Blackpaint 451 – Folk Art, Deller, Bond and the Fatal Train


Folk Art at Tate Britain

This is a great exhibition, but is pretty much historical  – that’s to say, there’s nothing in it later than the skull and crossbones score-sheet of the WW2 submarine, apart from the giant straw King Alfred made in 1961 (an example of a tradition going back a couple of hundred years).

Many of the exhibits are articles with a use value; shop and pub signs, trays, quilts, really ugly leather toby jugs..There are, however, a number of things that are “true” works of art – that is, they have no function other than to be themselves as art objects.  The paintings of Alfred Wallis are the obvious examples; there are also the French POW cockerel made out of bones, the Wesleyan preacher painted on the vertebra of a horse, the “gods-in-a-bottle” (bizarre assemblages, akin to African fetishes).

folk art 1

What about the ship’s figureheads?  They are decorative – very beautiful, in fact – but arguably, they have a use value too; identification and maybe a symbolic guardian angel function, like the bottle gods.

Anyway, a few examples:

The shop signs, for illiterate patrons – giant boots, padlocks, a saw, an arm and hammer (blacksmith?) a sun with those wiggly beams (?)… a black sweep sculpture, tobacco shop Indians.

folkart3

The quilts – the Bellamy one, with Ally Sloper at the centre and the fabulous Menai Bridge one.

The signs – We Rule you, We Fight for You, etc. – and a very odd one, in which dogs appear to be about to attack someone who is having a crap behind a tree.  there is a text on the board explaining, but my eyes weren’t up to deciphering it.

The figureheads – several beautiful ones, the giant Indian warrior (I guessed Turkish, wrongly); the Elvis lookalike with the sideburns; and the extraordinarily beautiful and delicate one with the brown hat.

folkart2

The Culture Show, BBC2

Jeremy Deller and Alan Kane visited the Tate exhibition and also Blackpool, where they argued that the various fairground entertainments provided living examples of folk art.  Kane seemed to be saying that cheap novelties such as fake cigarettes and giant rubber turds could qualify – think that’s pushing it a bit, but who cares.  They also came up with a man who specialises in customising motorbikes and helmets with airbrushed nudes, dragons, snakes, skulls and so on.  Fascinating programme.

Here’s a Health to the Barley Mow (BFI DVD)

On sale at the Tate, this is the filmed record of “a century of folk customs and ancient rural games”.  The film of Cecil Sharpe and Butterworth folk dancing in 1909 is funny; the Norfolk step dancer and the various sword dance teams are great; the Bacup Coconut dancers are there, of course;  the fiddle music by the great Pete Cooper, plaintive, perfect; but the sequence “Oss Oss Wee Oss”, filmed in Padstow in 1953 by Alan Lomax, is just unbelievable – those locals dancing to drums in the pub; they look as if they’ve been eating magic mushrooms.

Damnation, Bela Tarr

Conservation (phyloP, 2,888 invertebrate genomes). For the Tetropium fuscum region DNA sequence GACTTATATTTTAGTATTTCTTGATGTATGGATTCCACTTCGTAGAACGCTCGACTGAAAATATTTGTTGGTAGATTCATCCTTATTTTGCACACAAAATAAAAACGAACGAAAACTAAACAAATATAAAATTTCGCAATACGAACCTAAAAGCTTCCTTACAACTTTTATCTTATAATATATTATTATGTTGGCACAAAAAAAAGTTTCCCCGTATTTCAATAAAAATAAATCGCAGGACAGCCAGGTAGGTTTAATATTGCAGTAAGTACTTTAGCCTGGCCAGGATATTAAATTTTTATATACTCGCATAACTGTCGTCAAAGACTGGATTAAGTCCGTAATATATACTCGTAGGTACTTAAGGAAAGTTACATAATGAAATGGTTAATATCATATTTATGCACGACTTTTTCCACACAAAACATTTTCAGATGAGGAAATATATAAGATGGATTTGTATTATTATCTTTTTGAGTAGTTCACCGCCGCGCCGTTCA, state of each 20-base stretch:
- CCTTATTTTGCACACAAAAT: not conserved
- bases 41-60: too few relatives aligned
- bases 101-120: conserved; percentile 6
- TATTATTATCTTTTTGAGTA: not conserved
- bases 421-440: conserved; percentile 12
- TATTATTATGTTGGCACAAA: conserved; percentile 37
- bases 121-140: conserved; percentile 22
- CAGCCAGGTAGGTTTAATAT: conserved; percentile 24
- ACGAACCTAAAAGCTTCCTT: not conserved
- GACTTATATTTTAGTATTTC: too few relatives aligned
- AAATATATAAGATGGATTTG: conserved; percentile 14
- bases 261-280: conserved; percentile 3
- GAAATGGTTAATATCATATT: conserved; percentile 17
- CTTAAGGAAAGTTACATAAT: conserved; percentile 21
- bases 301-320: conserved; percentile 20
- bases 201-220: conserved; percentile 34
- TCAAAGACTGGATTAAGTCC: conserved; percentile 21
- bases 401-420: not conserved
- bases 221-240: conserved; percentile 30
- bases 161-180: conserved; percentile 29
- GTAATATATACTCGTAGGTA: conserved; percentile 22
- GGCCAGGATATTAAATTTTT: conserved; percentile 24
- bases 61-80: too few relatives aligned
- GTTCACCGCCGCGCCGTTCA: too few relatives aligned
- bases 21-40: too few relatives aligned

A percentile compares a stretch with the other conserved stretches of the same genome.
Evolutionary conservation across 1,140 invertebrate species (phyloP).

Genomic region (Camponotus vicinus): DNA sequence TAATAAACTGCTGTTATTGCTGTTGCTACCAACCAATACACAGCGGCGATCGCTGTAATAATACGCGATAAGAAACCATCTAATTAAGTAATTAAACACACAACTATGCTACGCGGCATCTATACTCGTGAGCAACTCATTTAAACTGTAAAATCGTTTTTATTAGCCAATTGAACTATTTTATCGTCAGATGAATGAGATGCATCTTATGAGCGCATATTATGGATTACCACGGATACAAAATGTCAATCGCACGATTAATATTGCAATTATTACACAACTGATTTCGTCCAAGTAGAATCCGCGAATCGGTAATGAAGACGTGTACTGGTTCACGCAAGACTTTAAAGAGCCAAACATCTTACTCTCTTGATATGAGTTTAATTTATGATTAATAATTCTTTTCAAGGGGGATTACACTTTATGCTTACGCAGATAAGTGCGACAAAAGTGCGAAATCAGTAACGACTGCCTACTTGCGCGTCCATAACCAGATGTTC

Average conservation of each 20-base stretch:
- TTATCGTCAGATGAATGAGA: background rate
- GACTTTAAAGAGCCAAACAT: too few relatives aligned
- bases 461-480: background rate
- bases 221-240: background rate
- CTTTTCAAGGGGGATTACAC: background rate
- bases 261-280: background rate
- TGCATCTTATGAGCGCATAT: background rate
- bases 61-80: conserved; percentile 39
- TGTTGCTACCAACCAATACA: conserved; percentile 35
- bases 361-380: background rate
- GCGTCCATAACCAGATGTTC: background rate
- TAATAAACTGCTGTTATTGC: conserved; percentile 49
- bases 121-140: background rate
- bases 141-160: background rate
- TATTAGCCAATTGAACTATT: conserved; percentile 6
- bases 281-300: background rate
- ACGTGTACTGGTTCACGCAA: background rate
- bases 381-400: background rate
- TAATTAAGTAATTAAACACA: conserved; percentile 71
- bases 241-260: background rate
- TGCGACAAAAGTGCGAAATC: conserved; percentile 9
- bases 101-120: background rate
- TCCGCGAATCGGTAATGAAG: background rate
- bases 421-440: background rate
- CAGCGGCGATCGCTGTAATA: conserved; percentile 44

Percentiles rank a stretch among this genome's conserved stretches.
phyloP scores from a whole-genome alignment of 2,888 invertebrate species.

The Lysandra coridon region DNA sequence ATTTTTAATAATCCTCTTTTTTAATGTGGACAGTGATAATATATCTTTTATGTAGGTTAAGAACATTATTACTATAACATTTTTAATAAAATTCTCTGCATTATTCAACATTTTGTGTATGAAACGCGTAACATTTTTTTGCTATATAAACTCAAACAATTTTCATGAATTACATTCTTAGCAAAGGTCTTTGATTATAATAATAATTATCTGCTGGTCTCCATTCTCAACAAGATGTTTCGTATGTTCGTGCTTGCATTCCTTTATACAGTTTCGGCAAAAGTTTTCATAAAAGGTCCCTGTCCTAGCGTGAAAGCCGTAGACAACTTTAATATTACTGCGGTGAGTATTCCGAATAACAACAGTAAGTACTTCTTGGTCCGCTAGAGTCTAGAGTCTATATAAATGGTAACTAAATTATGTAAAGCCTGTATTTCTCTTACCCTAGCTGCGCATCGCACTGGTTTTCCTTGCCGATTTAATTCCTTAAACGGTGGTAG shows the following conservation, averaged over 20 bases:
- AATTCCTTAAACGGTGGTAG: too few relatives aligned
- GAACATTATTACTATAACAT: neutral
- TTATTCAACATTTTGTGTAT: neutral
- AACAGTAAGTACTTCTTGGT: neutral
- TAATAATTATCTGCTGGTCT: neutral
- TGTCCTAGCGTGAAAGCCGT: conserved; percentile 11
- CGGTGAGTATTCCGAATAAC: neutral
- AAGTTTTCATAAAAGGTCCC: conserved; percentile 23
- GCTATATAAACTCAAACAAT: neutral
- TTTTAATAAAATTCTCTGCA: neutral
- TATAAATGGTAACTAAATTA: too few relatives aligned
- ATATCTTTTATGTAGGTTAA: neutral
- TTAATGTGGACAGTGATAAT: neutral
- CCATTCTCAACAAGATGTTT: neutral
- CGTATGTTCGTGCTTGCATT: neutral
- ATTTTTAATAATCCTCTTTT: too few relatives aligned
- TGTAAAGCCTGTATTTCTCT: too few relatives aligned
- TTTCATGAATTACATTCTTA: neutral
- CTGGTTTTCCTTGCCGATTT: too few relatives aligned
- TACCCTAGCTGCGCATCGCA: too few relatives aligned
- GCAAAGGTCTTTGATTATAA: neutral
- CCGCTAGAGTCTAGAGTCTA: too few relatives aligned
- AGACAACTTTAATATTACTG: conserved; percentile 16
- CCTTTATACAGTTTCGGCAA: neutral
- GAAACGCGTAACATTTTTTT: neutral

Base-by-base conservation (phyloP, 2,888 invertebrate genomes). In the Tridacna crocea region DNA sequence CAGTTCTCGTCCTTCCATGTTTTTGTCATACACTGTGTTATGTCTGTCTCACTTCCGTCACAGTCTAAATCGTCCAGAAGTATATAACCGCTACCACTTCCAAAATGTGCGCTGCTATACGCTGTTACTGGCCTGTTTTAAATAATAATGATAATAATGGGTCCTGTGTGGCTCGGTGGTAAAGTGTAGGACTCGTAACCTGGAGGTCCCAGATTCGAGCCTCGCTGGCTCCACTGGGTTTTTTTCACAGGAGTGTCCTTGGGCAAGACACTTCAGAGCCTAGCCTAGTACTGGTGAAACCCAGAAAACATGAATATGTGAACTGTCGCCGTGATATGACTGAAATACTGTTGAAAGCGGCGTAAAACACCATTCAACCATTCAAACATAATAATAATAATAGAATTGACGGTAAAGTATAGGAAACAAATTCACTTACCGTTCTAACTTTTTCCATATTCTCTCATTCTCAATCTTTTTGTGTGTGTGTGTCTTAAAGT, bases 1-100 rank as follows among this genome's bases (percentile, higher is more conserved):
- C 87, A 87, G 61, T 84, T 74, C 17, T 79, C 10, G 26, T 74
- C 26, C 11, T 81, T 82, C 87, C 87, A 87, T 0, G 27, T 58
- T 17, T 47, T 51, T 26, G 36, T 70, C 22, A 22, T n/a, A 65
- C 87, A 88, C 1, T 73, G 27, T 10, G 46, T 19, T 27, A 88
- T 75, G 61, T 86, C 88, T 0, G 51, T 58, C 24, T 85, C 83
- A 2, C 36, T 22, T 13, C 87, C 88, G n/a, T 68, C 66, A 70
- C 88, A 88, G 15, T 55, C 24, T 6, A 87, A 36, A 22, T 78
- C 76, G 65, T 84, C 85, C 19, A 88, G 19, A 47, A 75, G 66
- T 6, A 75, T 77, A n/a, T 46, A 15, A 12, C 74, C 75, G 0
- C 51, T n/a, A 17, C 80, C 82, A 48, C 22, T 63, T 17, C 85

I love it – the rain slashes down in torrents onto the mud and empty lots in the forsaken Hungarian mining town, where the packs of dogs roam outside the Titanic Bar; the femme fatale sings a dismal torch song about it all “being over” as the bedraggled punters, especially Karrer, thin -faced, pining for her; the sullen, beaten faces stare out at the viewer as the heart-rending accordian dirge grinds on; everyone betrays everyone else – the femme (who is Karrer’s on-off lover) is last seen slipping down in the front seat of the barkeeper’s posh car, as the keeper leans back; Karrer goes to the police and informs on everyone and goes to wallow in the mud with the dogs… There is a long, slow, circular dance, a  slo-mo conga line of all the punters round the bar, which is a sort of anti- Fellini dance – those happy-sad circular dances to little clown combos in which everyone joins, like at the end of “8 1/2”.

That’ll Be The Day

The old David Essex rock n’ roll film – full of faces, Billy Fury, Ringo Starr, Keith Moon – and one, just fleeting, with a sax in his mouth, during “Long Live Rock”, I think – Graham Bond!  I used to go to see the Graham Bond Organisation at the 100 Club in Oxford Street in the 60s; Ginger Baker on drums, Dick Heckstall-Smith on tenor, Jack Bruce on bass and vocals, Bond himself on organ and alto sax, often simultaneously.  “Who’s Afraid of Virginia Woolf” and “Early in the Morning”…  He got into Aleister Crowley apparently, as well as drugs, and threw himself in front of a tube at Finsbury Park.  Christopher Wood, whose exhibition with the Nicholsons is currently at Dulwich, also died under a train (at Salisbury, in 1930).  But he wasn’t a Crowley fan , so far as I know…

Proust

I’m up to 3% on the Kindle now; I’ve passed the madeleine and tea bit- hope something happens soon.   Should finish some time in 2016, if I live that long….

 

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Overground to Atlantis

Blackpaint

20.06.14

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2 Responses to “Blackpaint 451 – Folk Art, Deller, Bond and the Fatal Train”

  1. Kevin Says:

    3% with Proust? 3% is nothing! You have to struggle through the whole leaden first half of the first book, and past the interminable childhood/bedtime reminiscences, before it kicks in with the story proper, of Charles Swann! Mind, once it does, then it becomes really absorbing, and the chief problem becomes simply remembering who every one is? (It’s worth having a crib sheet.) Though even then Proust does devote something like three pages at one point to comparing the noses of different girls in mind-numbing detail! Courage, mon brave!

  2. blackpaint Says:

    9% now, and no significant change… Austen like Elmore Leonard by comparison. Good to see you on Sunday.

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